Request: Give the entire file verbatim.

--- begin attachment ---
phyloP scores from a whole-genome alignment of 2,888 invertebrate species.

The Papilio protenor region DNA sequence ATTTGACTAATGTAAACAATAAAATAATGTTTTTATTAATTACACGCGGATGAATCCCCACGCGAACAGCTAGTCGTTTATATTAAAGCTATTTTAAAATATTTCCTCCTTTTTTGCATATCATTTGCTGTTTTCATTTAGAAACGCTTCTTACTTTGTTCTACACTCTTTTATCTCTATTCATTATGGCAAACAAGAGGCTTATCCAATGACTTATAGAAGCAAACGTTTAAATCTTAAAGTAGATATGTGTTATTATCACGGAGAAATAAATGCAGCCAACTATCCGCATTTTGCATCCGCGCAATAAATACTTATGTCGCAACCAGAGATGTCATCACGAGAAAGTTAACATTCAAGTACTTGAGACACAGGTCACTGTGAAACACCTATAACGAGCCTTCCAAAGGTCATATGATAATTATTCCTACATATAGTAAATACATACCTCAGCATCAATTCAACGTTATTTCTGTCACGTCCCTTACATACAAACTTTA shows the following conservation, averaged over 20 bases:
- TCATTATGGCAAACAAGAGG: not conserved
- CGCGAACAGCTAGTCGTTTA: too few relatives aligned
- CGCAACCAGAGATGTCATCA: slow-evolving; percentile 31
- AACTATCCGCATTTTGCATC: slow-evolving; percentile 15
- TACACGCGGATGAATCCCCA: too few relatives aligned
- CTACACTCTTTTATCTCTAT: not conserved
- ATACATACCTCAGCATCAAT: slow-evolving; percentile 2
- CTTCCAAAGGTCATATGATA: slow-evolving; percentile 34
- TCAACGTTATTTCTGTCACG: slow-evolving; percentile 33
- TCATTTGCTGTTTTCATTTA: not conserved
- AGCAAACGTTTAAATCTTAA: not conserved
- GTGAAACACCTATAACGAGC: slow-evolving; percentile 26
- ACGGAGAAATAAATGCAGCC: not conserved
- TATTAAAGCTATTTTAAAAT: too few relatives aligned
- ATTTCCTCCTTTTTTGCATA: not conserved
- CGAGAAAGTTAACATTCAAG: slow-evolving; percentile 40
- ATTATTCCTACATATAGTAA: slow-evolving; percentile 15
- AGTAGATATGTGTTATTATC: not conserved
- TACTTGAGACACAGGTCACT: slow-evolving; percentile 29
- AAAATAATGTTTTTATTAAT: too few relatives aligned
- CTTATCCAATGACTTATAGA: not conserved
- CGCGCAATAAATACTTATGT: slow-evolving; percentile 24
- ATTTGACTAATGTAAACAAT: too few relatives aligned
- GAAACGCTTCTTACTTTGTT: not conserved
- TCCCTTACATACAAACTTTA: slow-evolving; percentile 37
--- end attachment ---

phyloP scores from a whole-genome alignment of 2,888 invertebrate species.

The Papilio protenor region DNA sequence ATTTGACTAATGTAAACAATAAAATAATGTTTTTATTAATTACACGCGGATGAATCCCCACGCGAACAGCTAGTCGTTTATATTAAAGCTATTTTAAAATATTTCCTCCTTTTTTGCATATCATTTGCTGTTTTCATTTAGAAACGCTTCTTACTTTGTTCTACACTCTTTTATCTCTATTCATTATGGCAAACAAGAGGCTTATCCAATGACTTATAGAAGCAAACGTTTAAATCTTAAAGTAGATATGTGTTATTATCACGGAGAAATAAATGCAGCCAACTATCCGCATTTTGCATCCGCGCAATAAATACTTATGTCGCAACCAGAGATGTCATCACGAGAAAGTTAACATTCAAGTACTTGAGACACAGGTCACTGTGAAACACCTATAACGAGCCTTCCAAAGGTCATATGATAATTATTCCTACATATAGTAAATACATACCTCAGCATCAATTCAACGTTATTTCTGTCACGTCCCTTACATACAAACTTTA shows the following conservation, averaged over 20 bases:
- TCATTATGGCAAACAAGAGG: not conserved
- CGCGAACAGCTAGTCGTTTA: too few relatives aligned
- CGCAACCAGAGATGTCATCA: slow-evolving; percentile 31
- AACTATCCGCATTTTGCATC: slow-evolving; percentile 15
- TACACGCGGATGAATCCCCA: too few relatives aligned
- CTACACTCTTTTATCTCTAT: not conserved
- ATACATACCTCAGCATCAAT: slow-evolving; percentile 2
- CTTCCAAAGGTCATATGATA: slow-evolving; percentile 34
- TCAACGTTATTTCTGTCACG: slow-evolving; percentile 33
- TCATTTGCTGTTTTCATTTA: not conserved
- AGCAAACGTTTAAATCTTAA: not conserved
- GTGAAACACCTATAACGAGC: slow-evolving; percentile 26
- ACGGAGAAATAAATGCAGCC: not conserved
- TATTAAAGCTATTTTAAAAT: too few relatives aligned
- ATTTCCTCCTTTTTTGCATA: not conserved
- CGAGAAAGTTAACATTCAAG: slow-evolving; percentile 40
- ATTATTCCTACATATAGTAA: slow-evolving; percentile 15
- AGTAGATATGTGTTATTATC: not conserved
- TACTTGAGACACAGGTCACT: slow-evolving; percentile 29
- AAAATAATGTTTTTATTAAT: too few relatives aligned
- CTTATCCAATGACTTATAGA: not conserved
- CGCGCAATAAATACTTATGT: slow-evolving; percentile 24
- ATTTGACTAATGTAAACAAT: too few relatives aligned
- GAAACGCTTCTTACTTTGTT: not conserved
- TCCCTTACATACAAACTTTA: slow-evolving; percentile 37